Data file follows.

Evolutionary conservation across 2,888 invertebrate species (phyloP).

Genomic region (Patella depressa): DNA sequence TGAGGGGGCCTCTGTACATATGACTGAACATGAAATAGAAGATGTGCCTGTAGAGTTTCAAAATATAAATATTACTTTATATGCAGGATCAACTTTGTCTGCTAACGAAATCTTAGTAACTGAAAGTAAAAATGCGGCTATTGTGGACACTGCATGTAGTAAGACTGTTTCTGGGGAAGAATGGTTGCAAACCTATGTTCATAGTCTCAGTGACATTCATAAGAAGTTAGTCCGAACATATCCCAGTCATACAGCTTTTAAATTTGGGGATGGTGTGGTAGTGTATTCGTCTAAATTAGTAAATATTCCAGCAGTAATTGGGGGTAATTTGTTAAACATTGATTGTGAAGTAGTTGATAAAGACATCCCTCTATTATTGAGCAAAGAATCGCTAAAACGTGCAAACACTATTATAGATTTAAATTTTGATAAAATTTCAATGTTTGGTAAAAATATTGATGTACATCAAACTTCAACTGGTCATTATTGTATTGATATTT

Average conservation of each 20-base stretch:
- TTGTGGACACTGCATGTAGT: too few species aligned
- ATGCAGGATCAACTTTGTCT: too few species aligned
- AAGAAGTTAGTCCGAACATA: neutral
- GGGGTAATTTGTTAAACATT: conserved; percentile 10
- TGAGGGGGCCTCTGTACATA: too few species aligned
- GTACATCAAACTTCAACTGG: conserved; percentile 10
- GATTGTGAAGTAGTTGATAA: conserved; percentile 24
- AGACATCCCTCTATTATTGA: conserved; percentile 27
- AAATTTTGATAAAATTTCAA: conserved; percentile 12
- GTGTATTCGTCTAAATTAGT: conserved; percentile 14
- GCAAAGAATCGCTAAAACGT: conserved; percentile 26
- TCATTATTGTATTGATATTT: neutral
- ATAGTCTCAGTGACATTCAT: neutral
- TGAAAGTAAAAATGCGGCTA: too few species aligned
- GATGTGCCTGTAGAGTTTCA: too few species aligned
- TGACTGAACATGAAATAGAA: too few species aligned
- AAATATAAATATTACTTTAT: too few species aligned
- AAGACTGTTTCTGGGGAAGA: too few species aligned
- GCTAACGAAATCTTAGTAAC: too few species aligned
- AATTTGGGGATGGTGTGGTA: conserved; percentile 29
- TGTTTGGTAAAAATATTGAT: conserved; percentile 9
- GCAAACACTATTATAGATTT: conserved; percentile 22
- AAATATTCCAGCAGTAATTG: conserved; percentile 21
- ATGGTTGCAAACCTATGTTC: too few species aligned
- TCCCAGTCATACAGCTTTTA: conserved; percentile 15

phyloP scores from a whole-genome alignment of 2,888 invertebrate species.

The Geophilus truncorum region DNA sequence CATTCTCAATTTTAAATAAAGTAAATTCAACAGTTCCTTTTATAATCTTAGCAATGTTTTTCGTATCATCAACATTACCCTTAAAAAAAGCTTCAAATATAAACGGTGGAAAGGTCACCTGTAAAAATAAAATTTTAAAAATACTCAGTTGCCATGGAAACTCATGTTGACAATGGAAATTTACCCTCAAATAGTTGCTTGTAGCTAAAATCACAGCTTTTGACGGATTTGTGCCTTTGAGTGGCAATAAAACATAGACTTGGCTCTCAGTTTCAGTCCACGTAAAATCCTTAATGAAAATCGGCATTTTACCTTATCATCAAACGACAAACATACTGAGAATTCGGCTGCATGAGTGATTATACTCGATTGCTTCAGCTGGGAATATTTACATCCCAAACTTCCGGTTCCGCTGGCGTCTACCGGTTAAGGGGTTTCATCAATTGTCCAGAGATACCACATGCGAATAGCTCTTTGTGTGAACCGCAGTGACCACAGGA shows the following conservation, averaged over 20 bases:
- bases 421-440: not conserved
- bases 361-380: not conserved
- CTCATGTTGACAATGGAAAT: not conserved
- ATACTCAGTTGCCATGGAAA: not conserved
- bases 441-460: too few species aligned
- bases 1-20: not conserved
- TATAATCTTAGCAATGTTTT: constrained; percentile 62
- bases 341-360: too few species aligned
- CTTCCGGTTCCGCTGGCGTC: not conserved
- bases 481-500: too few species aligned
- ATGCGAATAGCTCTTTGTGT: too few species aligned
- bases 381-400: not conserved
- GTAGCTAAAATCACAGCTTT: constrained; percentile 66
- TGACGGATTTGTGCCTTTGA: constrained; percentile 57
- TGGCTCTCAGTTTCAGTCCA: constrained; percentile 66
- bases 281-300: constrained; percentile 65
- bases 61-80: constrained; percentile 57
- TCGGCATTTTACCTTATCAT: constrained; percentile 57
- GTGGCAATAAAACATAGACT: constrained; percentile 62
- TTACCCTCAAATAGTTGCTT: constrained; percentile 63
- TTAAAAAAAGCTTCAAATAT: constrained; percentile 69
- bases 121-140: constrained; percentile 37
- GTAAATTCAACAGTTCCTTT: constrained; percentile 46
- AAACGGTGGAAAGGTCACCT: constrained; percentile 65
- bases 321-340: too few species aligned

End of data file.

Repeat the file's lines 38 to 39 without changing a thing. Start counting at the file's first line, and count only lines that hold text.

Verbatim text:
- bases 341-360: too few species aligned
- CTTCCGGTTCCGCTGGCGTC: not conserved